Monthly Archives: April 2010

The Penderwicks

The Penderwicks
by Jeanne Birdsall

Overall: 4 out of 5 stars

This family reminded me so much of another family that I spent some childhood hours with – I think I’m thinking of the Moffats.  I really enjoy the dynamic of a bunch of sisters, especially when their ages are spaced out in unusual ways.  The oldest three in this story are each a year apart (12, 11, and 10) and then the littlest one is 4.  To me, the youngest is the most endearing, though they all have their moments.  There is one scene where they are at a fancy dinner party and the littlest, Batty, wearing her usual butterfly wings, is spotted by the oldest, Rosalind, as the wings are disappearing underneath the table because shy Batty is uncomfortable.  Many scenes with Batty and her butterfly wings made me laugh out loud from the mere description.  Birdsall definitely has an eye for detail and an ear for dialogue which made this book such a delight.  I am a big fan of a happy ending, especially for children’s books, so I definitely appreciated this one.  It mostly didn’t feel contrived or too forced, and there was even an element of romance for the Rosalind, which would hold the interest of slightly older readers.  I would say it’s excellent fun for 4th-6th graders, especially the more mischievous (or those who would be mischievous if they were a bit more daring, but are content to read about other kids being mischievous).  If they liked it, give ’em The Moffats.  Personally, I can’t wait to read the sequel!

Hooray for Diffendoofer Day

Hooray for Diffendoofer Day!
by Dr. Seuss

Overall: 2 out of 5 stars

So, I know you know April is National Poetry Month.  At my K-8 school, we’ve been all poetry.  I partly want this blog to inform other school librarians about what works and for whom, and also to serve as a record for me of what worked and what didn’t for future reference.  So, for future reference – Hooray for Diffendoofer Day! was a huge flop.  I’m not entirely sure what the problem was.  Maybe it’s that it’s kind of tricky to read, almost tongue-twistery in toughness, or maybe that it’s really long, or maybe it would be better with older kids, but we read it to both sections of the Junior and Senior Kindergarten – four groups in all – and every one was bored.  No one got the humor, no one followed the story, no one even pretended to engage with the rhymes.  Lesson learned.

I do still love me some Lane Smith though! 😉

Return to Sender

Return to Sender
by Julia Alvarez

Overall: 4.5 out of 5 stars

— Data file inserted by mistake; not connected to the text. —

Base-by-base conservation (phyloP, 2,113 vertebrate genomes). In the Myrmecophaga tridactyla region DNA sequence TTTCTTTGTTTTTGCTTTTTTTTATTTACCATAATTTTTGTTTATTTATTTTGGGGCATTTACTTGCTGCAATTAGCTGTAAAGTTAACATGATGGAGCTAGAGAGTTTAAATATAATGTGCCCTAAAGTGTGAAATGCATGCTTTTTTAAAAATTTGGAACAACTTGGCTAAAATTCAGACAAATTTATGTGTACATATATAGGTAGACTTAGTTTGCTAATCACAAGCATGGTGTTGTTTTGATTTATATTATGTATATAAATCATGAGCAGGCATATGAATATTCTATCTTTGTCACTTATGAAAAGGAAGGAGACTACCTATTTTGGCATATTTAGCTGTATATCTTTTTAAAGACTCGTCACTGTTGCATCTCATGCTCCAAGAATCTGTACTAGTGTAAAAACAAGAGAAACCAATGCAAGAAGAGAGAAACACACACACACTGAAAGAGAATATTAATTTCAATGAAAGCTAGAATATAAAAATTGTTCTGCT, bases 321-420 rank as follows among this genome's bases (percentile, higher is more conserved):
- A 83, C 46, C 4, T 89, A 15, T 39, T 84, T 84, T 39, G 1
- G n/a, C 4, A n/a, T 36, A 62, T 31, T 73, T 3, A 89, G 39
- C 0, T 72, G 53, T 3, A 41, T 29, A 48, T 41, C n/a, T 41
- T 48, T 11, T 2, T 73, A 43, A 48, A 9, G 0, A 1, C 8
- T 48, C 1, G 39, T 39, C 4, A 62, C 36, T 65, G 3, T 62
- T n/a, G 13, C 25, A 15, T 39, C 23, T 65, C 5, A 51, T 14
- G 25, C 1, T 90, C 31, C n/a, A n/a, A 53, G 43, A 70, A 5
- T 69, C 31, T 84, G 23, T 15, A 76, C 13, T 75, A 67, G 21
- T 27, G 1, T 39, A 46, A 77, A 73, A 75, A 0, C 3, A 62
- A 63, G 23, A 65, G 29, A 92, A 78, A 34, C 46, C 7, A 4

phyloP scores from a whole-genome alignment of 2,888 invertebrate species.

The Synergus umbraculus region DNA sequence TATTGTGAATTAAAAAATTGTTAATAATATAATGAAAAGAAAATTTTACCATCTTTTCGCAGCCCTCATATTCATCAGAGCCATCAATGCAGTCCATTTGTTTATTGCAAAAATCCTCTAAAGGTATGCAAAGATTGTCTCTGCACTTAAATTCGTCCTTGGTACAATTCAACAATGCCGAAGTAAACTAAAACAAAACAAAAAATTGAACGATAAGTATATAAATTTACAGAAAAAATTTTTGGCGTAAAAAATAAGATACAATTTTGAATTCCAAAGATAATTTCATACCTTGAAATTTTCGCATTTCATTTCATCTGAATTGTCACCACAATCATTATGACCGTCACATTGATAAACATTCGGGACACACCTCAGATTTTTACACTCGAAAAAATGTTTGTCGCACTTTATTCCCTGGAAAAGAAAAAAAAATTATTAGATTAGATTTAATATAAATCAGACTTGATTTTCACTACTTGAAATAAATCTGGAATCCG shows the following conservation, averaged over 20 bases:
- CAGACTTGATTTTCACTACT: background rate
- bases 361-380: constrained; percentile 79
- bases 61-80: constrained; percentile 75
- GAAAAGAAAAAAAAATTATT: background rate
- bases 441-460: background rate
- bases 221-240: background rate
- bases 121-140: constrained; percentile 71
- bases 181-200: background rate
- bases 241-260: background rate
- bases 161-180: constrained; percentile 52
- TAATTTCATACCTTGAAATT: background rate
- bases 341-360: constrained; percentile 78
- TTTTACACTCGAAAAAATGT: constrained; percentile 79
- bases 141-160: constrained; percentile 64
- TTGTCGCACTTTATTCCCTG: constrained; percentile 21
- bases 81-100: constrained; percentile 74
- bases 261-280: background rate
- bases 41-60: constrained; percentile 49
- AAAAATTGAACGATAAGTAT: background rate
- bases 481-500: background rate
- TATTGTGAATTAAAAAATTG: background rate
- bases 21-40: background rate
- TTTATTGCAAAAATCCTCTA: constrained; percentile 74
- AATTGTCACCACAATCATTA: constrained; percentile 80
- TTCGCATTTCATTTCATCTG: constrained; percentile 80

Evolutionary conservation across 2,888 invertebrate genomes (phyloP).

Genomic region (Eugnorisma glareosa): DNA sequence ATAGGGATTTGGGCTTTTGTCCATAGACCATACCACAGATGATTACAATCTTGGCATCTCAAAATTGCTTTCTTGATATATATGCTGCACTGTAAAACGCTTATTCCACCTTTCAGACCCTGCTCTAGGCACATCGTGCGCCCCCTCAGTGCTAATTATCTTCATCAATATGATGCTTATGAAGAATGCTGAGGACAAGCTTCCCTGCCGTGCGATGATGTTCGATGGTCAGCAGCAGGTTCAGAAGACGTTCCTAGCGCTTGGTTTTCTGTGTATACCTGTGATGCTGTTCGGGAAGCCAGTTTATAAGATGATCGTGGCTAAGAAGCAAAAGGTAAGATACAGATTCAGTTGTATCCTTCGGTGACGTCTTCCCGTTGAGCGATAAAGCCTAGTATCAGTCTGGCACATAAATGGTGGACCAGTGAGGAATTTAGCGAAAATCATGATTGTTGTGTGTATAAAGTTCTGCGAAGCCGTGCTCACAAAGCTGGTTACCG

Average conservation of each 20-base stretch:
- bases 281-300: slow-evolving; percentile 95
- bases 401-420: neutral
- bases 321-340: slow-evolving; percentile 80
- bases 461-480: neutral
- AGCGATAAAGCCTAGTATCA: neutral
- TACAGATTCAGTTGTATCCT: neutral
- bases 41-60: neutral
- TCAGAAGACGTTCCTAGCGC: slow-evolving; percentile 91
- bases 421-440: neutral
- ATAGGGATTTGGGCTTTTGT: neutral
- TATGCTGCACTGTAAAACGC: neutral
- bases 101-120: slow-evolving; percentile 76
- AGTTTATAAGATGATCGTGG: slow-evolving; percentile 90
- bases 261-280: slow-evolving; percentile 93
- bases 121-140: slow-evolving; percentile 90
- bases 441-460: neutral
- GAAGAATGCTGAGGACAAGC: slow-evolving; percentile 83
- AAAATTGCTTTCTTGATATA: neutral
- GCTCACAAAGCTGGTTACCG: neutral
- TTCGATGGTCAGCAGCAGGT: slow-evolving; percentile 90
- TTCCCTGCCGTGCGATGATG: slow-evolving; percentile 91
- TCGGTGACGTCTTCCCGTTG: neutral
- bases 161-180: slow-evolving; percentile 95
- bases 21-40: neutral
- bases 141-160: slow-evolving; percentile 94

This is the story of a boy whose family farm is in jeopardy after his grandfather dies and his father is injured.  In order to save the farm, his family hires undocumented Mexican migrant workers.  So this is also the Mexicans’ story, told partly from the perspective of the oldest of the three daughters, who is in the same class as the boy.

This is another YA book club pick.  I snagged a copy on Monday at 4pm; by the time I went to bed Tuesday at 11pm, I was done.  The short chapters and vivid storytelling made the pages fly by.  There were times when the vehicle for the story felt forced; Alvarez uses lots of letters and diary entries to show the perspective of the girl, and then switches back to straight-up third-person narrative for the boy’s story, but overall it worked pretty well.

I also noticed that my copy was marked J Fic, but I don’t think it would work for kids younger than 5th grade at the outside (and of course it depends on the kid).  The bad parts are realistic enough and numerous enough; the good, lucky, warm-fuzzy parts are a bit unbelievable – but then again, so is luck.  The graphic parts (the mother is kidnapped by coyotes and mistreated) allude to the worst of it; someone who reads this at age ten or eleven would re-read it as an adult with an entirely different understanding due to Alvarez’s deft use of ellipses and keen ear for dialogue.

On a personal note, having participated in those protests for immigration reform in Washington, it was very interesting to read how they were woven into the narrative of these families in Vermont, and how they were viewed by those so far away.  It’s also amazing to me that something that happened just four or five years ago is already history – and something that the next generation will likely not be aware of having happened and will need to re-learn later (if ever).

(Incidentally, I am unable to think of this author’s name pronounced as the English Julia – she is always “Hulia” to me!)